There has been more talk recently that our wastewater are loaded with pharmaceuticals. No surprise. People often dump out of date pills down the toilet, but much more important, they send them flushing in by excreting them. That's wastewater, though, not drinking water. They do get into drinking water, too, but at much lower levels. Now the EPA and collaborators at Baylor University have found another pathway to humans. Fish:
Fish from 5 U.S. rivers were found to be tainted with traces of medications and common chemicals, according to a new study from the U.S. Environmental Protection Agency and Baylor University.
The common antihistamine diphenhydramine (Benadryl), an anticonvulsant and 2 types of antidepressants were among the 7 types of pharmaceuticals found in the tissue and livers of fish from waterways in or near Chicago, Dallas, Philadelphia, Phoenix and Orlando, Florida. Each river is considered "effluent-dominated," because they receive large amounts of wastewater discharge from nearby sewage treatment plants. (US News; h/t ProMed)
There were a lot of potent drugs in these fish, including drugs for blood pressure, lowering cholesterol, bipolar disorder, epilepsy and ingredients of various personal care products. This raises at least two big questions. The first is the effect on the fish and the non-human food chain they are part of. Many of these pharmaceuticals are reproductive and developmental poisons or dysregulators. There has been little study of the effects on wildlife of medicines in the environment -- pharmaco-ecology. The other big question relates to the top of the food chain, humans. Is it plausible that the intake of pharmaceuticals via drinking water or food is harmful? Is this a public health problem?
At first blush, this would seem unlikely. The doses obtained this way would be very low, probably many orders of magnitude below the therapeutic doses. On the other hand there is a great deal we have to learn about some possible effects. For example, could a steady low-dose of a class of pharmaceuticals induce enzymes to detoxify them. The higher rate of enzymatic activity might then affect other systems (e.g., drugs taken for treatment), possibly altering their time action curve or other kinetic feature. If I had to put money on it, I'd probably bet that this is not much of a risk, but in truth I really don't know. It doesn't seem impossible to me.
The FDA doesn't take into account the environmental impact of the drugs it approves. Are they metabolized into something more harmful? Do they pass through sewage treatment facilities? Is there any risk via the environmental route? Maybe it's time for the FDA to begin to think about it. It's well known that most of most drugs is excreted, one reason Americans have the most valuable urine in the world.
This story may depress you, but don't worry about the fish. They are also full of Zoloft and Prozac. They could care less.
Revere, didn't you mean the opposite to what you actually wrote plus a suggestion: "This story may depress you, but don't worry about the fish. They are also full of Zoloft and Prozac. They [couldn't] care less [and if you eat one with a high enough tissue SSRI concentration, neither will you]."!?!
I live next to the Mississippi River and I've talked with several locals who won't eat fish caught from the river. They have suspicions about what the river fish may have absorbed from the water, especially after a flood year, when upstream sewage systems basically shut down and dump raw sewage into the river.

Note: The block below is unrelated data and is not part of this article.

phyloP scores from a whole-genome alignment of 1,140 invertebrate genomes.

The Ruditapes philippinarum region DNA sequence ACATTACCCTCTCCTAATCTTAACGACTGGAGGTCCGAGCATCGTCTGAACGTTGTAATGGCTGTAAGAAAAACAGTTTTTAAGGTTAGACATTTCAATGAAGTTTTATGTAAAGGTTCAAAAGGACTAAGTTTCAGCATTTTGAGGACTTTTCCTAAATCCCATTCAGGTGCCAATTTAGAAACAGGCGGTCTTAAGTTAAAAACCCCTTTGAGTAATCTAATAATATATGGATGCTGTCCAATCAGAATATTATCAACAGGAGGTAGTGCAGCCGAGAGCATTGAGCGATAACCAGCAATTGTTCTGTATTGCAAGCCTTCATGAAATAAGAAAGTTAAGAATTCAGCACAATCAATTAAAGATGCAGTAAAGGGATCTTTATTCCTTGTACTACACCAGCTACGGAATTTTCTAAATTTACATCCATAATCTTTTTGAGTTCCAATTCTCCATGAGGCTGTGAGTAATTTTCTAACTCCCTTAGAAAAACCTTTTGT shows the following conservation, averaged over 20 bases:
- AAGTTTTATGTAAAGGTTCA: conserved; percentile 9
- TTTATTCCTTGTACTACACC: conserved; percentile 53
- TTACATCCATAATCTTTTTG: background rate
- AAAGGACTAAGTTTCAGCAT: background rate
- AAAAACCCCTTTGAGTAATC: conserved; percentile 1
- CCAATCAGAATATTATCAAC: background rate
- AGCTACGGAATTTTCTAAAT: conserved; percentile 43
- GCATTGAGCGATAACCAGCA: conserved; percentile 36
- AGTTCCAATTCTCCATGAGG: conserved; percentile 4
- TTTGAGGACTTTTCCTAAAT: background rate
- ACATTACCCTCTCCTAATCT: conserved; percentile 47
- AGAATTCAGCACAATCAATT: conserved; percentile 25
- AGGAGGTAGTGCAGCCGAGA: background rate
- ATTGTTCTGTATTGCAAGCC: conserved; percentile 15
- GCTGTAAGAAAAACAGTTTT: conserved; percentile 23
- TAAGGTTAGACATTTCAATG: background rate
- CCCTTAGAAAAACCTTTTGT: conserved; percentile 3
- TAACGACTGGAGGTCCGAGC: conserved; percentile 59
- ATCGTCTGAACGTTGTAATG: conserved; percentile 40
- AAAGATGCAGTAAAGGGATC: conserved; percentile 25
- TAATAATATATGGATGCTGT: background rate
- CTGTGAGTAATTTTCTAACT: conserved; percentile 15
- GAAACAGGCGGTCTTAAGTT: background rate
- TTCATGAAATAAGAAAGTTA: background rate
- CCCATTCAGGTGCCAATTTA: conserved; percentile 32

Large Asian carp have become common in the Mississippi. I've talked with two people who have been violently struck by one of those carp leaping into a fishing boat. Perhaps the fish were over-stimulated by methamphetamine flushed down a toilet during a police raid? Just kidding, but you do have to wonder about what's in the local fish...
Point of order and pet peeve, the phrase "could care less" means they care. Being able to care less means you have care you could give up.
The wording your looking for, IMHO, is: They couldn't care less.
Interesting to hear about this from a public health perspective.
From a fish health perspective, it's clear that low levels of pollution can matter. One example is the finding that low levels of pesticides harm the ability of salmon to smell and thus probably reduce the ability of fish to migrate to their natal streams in order to spawn.
We'll likely find effects from these drugs if we ever do the studies to look for effects.
Mark: Although from a fish perspective, these aren't low levels. That isn't to say that lower levels wouldn't be a problem, but the exposure of fish is much higher than the exposures of humans from fish.
I wonder what the homeopaths think about these dosage levels (grin)
Hank: Well, the saying that the solution to pollution is dilution sounds kind of homeopathic to me.
For one, I would like to welcome our Fish overlords.
Yes, fishes overlords.
Because, fishes exist are not (only) for human beings. If no fish to eat zooplanktons, then phytoplankton will boom and, the river and the ocean all die.
We, human beings like to eat fish- have to go hunting in the sea. Wait for a while, preferably less older fishes. Tuna, 9 years old perhaps not so safe for pregnant women- the longer life, the higher heavy ions it accumulates.
Smaller fish looks bony. Eating with chopsticks is easier. Why not keep two sets of dining picks in your kitchen. Japanese use both and are healthier people; they eat a lot of fishes and seafood. They are less Alzheimerâs for sure.
Then, if you still have doubt about fish for food. Just like me, eat shrimp and abalone. Because, I am now a shrimp and abalone grower. : -)
"If no fish to eat zooplanktons, then phytoplankton will boom and, the river and the ocean all die."
Oh, no. Zooplantons will boom and eat up phytoplantons and all die.